I often get asked: “How do I prevent myself from taking on my partner’s feelings? And how do I make sure they’re not taking on mine?”
This is a really important question. It gets to the heart of what relationships are all about…and what we should avoid in order to make sure we achieve balance with the other person.
The goal in a healthy, thriving relationship is interdependence – not codependence, or even independence. I’ll explain.
Interdependence is when we depend on one another, forming a cohesive unit. In a great interdependent relationship, you have a beautiful balance of togetherness and separate interests, ultimately working towards collective goals (Test yourself on all the markers of a thriving relationship by reading my Guide to The 15 Elements of a Thriving Relationship). Together, you use your respective strengths to help the other and build one another up, while also relying on the other to bring their assets to the table.
Often people think that the goal in life is independence. Sure, you should be a strong and capable adult – but total independence is not the goal! Independence is okay for a while, but by going solo forever, we miss out on a lot of the richness of life. Relationships enrich us and bring out parts of us that we never knew existed.
Codependency is defined by Merriam-webster as “excessive emotional or psychological reliance on a partner,” and that does not sound great, does it?! But at some point, most of us experience this feeling on either side. This is not a healthy state for a relationship and can be really damaging long-term.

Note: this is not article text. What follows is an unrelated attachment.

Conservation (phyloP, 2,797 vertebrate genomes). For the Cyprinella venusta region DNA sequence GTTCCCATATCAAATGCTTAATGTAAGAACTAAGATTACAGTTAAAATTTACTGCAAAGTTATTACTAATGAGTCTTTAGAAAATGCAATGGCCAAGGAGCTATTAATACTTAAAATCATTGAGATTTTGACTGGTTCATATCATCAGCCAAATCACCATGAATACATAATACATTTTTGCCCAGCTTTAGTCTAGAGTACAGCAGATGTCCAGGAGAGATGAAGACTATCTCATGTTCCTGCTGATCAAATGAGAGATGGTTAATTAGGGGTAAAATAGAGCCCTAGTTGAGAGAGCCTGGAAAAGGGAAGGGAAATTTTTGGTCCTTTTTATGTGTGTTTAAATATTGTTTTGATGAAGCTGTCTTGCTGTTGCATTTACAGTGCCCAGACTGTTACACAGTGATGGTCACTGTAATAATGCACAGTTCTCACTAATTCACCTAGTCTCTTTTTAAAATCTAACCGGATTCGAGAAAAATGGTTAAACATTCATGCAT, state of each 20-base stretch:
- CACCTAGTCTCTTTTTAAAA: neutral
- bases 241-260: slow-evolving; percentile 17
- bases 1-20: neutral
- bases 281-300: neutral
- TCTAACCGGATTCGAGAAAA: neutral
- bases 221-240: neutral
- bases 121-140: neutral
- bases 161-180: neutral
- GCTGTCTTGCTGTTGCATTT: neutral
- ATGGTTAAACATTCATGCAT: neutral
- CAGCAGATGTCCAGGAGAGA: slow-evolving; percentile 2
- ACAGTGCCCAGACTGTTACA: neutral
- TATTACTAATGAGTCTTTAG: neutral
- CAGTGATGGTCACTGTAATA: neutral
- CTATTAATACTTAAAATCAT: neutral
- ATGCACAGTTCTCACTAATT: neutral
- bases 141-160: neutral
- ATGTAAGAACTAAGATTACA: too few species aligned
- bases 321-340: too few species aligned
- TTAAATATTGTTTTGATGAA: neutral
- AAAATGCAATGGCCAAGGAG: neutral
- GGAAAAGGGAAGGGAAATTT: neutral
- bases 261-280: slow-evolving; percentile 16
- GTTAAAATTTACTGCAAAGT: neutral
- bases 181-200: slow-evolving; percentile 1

There is a lot to be said about codependency, but this article explores just one facet of it: The act of taking on the feelings of another.
I’ll be discussing the issue with taking on your partner’s emotions, and why it is NOT your job to fix their problems (but it is your job to show up and be emotionally present for them).
So without further ado, let’s get into it!
How do I know if this is an issue in my relationship?
Time for a good old-fashioned assessment! If you want to know if you take on way too much emotional weight from your partner (or if they take on too much from you), here’s how you find out.
- You think that it’s your “job” to make or keep your partner happy
- You take it personally when your partner isn’t happy
- You attempt to “fix” every problem they come home with, and immediately offer solutions without truly listening and before being prompted
- You get frustrated when they act angry or sad, or make generalizations about them being “too negative”
Alternately, if this is an ongoing issue for you, consider the perspective of the other person. How must it feel for the other person who is constantly considering your feelings? It can be exhausting and disempowering. If you struggle with this, you might think you’re helping them, when, ultimately, you aren’t. Your partner might find themself:
- Omitting key facts of their day to keep you from getting caught up in their “negativity”, and they might end up venting to someone else about it instead
- Feeling like they can’t be too vulnerable around you because it affects you so much. They might pretend not to be sad, angry or upset because you will either try to “fix” their issue, fall apart, or pull away
The Stakes: Why is this a Problem?
- When your partner is afraid to fully express the depths of their feelings to you, distance is created. The loss is intimacy, closeness and connection.